Fast forward to my 20-somethings, I started piecing together a patchwork career in spaces that I thought I could contribute some positive value to – that fit the story I wanted my life to tell. This meant connecting with lots of people I had no networks in and putting my best foot forward so they’d want to work with me.

Naturally when people get your CV for a work opportunity, they will complete a background check via your references, certifications and virtual presence. Because no one wants to hire someone that isn’t fit-for-purpose or at least doesn’t have the base attitude to be developed into fit-for-purpose. I didn’t have any serious cringe-worthy photos online or subscriptions to questionable websites. A google search of my name was mostly littered with articles or posts about the voluntary work I had done throughout university degrees. That being said, I did have:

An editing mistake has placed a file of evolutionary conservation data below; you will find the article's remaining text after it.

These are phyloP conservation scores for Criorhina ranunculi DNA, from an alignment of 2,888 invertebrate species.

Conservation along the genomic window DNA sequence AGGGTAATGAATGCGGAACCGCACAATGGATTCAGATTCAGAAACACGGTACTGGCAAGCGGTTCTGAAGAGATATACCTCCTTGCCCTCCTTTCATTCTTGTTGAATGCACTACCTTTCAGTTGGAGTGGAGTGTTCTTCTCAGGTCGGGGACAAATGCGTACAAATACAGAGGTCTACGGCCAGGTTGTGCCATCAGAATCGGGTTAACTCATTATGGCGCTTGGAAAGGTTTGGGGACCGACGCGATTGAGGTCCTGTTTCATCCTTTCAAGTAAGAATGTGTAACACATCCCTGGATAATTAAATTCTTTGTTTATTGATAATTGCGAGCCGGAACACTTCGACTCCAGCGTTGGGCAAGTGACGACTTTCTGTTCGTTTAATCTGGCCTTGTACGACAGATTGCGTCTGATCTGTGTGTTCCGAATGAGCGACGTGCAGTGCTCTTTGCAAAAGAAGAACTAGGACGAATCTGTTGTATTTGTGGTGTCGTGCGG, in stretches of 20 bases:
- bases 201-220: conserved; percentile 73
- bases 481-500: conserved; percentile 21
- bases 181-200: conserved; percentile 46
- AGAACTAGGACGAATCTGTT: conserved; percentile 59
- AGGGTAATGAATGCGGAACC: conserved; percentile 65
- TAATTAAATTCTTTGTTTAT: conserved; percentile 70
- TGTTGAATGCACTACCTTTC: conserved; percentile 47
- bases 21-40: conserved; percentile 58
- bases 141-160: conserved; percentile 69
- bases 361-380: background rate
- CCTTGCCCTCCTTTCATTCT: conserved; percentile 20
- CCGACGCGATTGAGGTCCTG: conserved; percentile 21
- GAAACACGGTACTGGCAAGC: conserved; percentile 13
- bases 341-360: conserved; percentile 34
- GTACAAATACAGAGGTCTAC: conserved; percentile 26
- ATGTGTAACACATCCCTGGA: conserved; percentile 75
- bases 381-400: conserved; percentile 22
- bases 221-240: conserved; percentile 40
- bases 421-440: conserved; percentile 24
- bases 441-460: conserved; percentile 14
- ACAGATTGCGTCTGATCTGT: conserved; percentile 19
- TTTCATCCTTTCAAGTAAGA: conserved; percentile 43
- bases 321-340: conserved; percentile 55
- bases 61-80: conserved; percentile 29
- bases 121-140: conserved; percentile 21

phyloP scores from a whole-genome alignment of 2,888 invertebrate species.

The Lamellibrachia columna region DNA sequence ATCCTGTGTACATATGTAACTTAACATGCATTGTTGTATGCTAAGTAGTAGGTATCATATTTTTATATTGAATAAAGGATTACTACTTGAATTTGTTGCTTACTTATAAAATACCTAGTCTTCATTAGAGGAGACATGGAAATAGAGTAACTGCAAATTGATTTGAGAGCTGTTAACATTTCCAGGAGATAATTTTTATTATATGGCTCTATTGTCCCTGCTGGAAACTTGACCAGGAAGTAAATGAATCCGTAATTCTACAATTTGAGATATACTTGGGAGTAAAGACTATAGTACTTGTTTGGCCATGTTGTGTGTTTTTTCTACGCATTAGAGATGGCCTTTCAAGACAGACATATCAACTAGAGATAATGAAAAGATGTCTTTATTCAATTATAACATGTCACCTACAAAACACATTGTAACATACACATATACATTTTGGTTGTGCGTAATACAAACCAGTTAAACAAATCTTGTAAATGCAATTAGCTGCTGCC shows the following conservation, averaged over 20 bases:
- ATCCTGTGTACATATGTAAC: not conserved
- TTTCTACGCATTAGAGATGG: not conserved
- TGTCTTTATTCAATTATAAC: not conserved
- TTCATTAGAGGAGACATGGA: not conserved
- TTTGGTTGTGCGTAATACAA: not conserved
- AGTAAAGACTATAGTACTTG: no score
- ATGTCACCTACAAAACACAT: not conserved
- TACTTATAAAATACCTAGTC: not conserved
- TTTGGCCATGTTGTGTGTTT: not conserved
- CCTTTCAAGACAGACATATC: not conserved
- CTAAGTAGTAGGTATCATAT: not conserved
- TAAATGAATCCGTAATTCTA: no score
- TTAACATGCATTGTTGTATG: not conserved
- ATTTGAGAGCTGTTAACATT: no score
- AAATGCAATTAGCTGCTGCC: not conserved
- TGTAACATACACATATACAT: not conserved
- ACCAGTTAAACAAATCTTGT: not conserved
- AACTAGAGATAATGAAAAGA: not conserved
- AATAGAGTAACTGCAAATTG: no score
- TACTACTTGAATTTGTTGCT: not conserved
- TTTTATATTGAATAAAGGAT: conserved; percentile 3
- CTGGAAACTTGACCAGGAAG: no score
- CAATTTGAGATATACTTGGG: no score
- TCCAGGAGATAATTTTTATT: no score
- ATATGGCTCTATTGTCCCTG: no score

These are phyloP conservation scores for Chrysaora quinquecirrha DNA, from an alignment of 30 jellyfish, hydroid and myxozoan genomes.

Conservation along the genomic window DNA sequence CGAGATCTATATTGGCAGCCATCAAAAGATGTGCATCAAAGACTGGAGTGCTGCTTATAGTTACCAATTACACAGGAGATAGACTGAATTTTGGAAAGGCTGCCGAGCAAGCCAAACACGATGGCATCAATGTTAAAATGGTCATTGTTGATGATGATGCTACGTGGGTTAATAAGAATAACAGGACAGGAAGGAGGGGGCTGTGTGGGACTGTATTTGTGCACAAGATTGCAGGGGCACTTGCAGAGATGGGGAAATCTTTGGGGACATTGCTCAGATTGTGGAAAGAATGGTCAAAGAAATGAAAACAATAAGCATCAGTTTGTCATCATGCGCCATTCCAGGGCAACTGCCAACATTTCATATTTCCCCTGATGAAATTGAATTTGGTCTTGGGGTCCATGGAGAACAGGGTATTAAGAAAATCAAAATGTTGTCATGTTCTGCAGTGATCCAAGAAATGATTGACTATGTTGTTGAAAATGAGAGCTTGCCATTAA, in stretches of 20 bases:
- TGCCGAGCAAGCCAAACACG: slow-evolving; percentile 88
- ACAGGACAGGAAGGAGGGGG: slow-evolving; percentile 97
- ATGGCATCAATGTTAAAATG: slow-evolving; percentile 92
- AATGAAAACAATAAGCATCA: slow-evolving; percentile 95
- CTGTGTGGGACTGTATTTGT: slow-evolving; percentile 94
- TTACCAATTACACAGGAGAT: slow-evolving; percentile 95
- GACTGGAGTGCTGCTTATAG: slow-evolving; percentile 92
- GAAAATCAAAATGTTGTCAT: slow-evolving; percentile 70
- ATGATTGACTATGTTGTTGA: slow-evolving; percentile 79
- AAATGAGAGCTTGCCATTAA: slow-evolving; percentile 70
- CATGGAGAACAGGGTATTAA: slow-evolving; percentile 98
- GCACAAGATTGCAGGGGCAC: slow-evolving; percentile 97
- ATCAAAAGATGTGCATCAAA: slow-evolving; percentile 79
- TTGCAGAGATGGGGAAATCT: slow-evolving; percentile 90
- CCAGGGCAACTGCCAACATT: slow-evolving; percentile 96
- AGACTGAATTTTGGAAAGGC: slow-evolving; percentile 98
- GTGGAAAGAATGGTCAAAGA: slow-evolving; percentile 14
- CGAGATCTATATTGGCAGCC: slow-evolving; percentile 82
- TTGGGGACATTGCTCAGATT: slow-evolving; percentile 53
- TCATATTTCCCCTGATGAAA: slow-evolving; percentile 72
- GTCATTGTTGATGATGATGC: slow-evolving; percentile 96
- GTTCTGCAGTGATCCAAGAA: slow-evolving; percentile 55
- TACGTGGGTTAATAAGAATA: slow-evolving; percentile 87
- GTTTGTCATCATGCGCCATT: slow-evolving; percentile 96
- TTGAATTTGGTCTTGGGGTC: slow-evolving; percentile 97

• A public video I edited of me and my girlfriend partying in Thailand – my attempt at trying to be influencer-esque (my edit was crap).
  • A few photos from some TFP contracts I’d done – including one with me dressed up as cat woman and one of me wearing nothing but the New Zealand flag.
  • Posed party-shots on my Facebook page that weren’t private.

Granted, one of my employers saw the first of those and I was still hired. I don’t know if that would’ve been the same outcome if he’d seen the TFP shots given the #MeToo climate. I had actually asked the photographer months beforehand to remove my photos from his online portfolio (THANK YOU PAST ME – but not past past me who thought that kind of photoshoot was a good idea in the first place).